Unemployed 'targeted by credit card firms'

Confused.com accuses plastic providers of courting jobless applicants

Kate Hughes
Friday 17 August 2012 21:52 BST

Credit card companies have been accused of deliberately targeting the unemployed, people on low incomes and even those who have had money problems in the past.

Providers are making credit easier to secure but charging ever-higher fees for the privilege, according to price comparison site Confused.com, leading to fears of spiralling, future debt problems among the most vulnerable.

With the number of unemployed in the UK up by 51,000 over the last year to 2.56 million by June, according to figures from the Office for National Statistics (ONS), a study by the aggregator has found that 23 credit cards now accept jobless applicants, compared with just 17 this time last year. Problem credit card debt has been going down recently, but these changes could mean we see debt problems rise in the future," says Una Farrell of debt advice charity the Consumer Credit Counselling Service (CCCS).

Despite the average credit card debt currently standing at £2,089 according to Credit Action, the average annual income required to successfully apply for a credit card is just £9,035, down from £9,718 this time last year. If this trend continues, by next April consumers who don't earn enough to meet the basic tax threshold of £9,205 may still be able to rack up debt on plastic that now costs them more, Confused suggests.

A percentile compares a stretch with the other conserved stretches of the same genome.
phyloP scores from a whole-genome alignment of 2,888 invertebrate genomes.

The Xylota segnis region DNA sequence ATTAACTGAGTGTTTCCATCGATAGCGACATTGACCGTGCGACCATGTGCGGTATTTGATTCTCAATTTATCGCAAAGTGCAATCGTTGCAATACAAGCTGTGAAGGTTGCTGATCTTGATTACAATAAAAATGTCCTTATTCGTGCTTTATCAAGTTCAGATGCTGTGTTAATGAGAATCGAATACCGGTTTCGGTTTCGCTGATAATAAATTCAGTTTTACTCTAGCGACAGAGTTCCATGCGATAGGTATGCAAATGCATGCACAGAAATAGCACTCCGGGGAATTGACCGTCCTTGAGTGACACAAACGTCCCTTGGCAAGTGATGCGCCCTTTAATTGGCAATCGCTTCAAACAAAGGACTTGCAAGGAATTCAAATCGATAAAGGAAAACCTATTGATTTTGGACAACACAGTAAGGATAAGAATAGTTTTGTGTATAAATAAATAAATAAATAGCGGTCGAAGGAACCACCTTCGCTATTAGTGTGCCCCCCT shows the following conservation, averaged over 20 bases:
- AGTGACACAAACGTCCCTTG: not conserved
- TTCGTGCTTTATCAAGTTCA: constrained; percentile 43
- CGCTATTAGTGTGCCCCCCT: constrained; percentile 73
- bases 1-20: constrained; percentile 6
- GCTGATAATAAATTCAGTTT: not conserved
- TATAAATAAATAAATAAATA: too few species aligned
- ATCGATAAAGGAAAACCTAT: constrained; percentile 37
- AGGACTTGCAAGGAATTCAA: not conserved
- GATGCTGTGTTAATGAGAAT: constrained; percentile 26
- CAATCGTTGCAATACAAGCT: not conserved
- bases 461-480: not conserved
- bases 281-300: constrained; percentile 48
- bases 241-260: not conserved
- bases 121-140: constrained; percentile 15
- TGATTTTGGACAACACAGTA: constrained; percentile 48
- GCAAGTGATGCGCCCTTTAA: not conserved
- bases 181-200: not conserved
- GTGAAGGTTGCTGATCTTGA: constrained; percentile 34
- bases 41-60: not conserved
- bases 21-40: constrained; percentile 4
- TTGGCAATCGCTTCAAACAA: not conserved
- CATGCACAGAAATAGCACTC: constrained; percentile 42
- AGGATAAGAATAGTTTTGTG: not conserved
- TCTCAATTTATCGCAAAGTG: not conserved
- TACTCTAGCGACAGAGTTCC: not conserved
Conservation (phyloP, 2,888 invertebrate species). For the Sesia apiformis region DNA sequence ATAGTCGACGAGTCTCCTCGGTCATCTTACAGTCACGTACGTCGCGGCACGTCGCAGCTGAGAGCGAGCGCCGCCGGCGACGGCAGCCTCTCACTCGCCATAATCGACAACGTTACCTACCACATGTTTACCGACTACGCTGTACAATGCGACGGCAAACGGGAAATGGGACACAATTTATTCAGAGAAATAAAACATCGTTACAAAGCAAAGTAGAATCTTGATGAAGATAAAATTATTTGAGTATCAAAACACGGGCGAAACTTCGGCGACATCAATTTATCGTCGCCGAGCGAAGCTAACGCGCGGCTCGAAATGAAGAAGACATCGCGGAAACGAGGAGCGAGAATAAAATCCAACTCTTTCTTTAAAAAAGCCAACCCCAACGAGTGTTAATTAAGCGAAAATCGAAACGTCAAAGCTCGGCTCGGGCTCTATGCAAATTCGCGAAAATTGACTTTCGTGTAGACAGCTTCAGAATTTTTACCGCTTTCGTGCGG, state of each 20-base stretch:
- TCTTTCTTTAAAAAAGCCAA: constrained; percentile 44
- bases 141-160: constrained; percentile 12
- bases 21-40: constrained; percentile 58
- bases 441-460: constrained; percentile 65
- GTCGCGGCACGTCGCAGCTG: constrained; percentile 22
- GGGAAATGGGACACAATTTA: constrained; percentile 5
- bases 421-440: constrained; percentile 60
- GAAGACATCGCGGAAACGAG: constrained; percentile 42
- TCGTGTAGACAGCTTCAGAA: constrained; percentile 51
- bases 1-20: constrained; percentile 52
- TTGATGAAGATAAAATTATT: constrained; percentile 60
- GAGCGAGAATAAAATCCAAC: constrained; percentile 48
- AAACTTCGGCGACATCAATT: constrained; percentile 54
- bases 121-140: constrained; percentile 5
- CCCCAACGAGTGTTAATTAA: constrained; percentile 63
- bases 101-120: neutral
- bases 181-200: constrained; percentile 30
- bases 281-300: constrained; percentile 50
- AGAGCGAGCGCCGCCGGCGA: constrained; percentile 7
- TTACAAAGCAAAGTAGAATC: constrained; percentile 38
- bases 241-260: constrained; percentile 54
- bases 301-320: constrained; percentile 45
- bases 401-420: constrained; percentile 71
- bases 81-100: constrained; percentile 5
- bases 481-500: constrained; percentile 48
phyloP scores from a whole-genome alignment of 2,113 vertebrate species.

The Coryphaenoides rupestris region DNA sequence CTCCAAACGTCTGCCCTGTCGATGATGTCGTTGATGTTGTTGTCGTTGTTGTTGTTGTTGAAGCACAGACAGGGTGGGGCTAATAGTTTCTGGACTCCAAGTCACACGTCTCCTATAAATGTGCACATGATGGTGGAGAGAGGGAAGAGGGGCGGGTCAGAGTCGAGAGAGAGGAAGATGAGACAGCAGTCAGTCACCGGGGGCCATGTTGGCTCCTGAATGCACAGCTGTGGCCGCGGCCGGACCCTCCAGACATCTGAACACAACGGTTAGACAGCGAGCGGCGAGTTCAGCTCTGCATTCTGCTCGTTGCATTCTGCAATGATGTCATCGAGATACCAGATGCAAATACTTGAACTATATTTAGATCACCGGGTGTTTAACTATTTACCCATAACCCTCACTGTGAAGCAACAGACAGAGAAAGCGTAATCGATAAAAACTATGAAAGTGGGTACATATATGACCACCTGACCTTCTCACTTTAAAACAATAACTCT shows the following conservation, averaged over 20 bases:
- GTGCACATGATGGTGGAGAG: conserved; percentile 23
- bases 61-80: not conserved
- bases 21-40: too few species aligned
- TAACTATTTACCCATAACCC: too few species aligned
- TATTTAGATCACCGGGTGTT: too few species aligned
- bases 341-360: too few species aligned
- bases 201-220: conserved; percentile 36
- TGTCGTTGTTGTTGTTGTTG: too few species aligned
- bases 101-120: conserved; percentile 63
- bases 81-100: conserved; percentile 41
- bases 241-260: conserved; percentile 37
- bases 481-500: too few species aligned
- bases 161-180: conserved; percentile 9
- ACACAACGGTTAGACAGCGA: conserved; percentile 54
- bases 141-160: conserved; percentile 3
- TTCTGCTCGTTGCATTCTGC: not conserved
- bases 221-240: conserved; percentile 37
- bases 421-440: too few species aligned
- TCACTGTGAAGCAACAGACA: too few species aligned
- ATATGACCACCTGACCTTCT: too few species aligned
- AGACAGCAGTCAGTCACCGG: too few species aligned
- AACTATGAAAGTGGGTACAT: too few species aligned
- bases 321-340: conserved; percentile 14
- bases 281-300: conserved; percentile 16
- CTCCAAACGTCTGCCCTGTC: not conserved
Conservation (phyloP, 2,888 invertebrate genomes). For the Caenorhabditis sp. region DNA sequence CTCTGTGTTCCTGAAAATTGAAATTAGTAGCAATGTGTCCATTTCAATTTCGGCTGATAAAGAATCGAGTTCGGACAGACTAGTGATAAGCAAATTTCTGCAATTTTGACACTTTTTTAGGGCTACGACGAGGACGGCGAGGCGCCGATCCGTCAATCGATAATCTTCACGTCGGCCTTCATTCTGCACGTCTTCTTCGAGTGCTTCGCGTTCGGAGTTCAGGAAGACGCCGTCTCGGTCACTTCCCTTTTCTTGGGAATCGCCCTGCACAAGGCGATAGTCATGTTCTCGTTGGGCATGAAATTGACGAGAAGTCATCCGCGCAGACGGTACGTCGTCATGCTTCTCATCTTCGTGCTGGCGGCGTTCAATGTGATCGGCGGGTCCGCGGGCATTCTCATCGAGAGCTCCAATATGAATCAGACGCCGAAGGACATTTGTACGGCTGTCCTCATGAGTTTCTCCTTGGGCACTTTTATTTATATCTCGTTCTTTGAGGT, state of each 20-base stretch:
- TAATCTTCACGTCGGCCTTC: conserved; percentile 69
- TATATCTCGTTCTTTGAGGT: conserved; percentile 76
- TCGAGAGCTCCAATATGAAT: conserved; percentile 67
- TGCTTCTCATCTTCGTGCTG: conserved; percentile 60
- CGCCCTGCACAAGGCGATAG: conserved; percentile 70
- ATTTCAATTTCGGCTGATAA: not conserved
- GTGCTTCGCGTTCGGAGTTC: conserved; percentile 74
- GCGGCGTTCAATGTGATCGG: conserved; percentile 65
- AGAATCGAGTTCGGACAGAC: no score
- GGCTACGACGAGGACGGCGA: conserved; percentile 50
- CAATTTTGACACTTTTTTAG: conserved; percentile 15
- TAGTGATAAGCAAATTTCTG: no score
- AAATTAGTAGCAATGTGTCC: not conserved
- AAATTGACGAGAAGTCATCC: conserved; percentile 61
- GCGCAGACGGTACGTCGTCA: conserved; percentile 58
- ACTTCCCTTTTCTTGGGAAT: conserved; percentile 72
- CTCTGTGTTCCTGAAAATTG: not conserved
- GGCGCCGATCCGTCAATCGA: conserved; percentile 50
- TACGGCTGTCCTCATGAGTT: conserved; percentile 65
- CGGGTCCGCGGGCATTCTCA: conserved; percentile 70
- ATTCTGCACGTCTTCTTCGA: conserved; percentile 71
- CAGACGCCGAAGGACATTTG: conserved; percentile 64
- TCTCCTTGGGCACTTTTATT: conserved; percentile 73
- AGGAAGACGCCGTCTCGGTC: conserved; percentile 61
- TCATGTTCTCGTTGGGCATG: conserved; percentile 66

The research also found that representative interest rates have gone up from an average of 18.5 per cent APR in 2011 to 20.5 per cent APR today and that the average balance transfer fee has increased from 2.27 per cent in 2011 to 2.81 per cent this year.

"As credit card providers make more cards available to more people, we are warning consumers of the dangers of debt as it appears to be increasingly easy to obtain yet more expensive to get rid of," says Nerys Lewis, head of credit cards at Confused.com.

But the organisation that represents credit card providers in the UK has rejected the accusations.

Craig Jones, spokesman for The UK Cards Association, says: "Card companies use sophisticated credit scoring techniques to ensure that the right cards are given to the right applicants, with appropriate credit limits based on a comprehensive assessment of their ability to pay. Put simply, it wouldn't be in credit card issuers' interests to grant credit to people who can't afford to repay it. Evidence from the Bank of England also confirms that... credit card spending remains flat and repayment on credit cards remains at historic highs."

The association says about half of all card applications are turned down and 60 per cent of consumers pay off their credit card bills in full each month.

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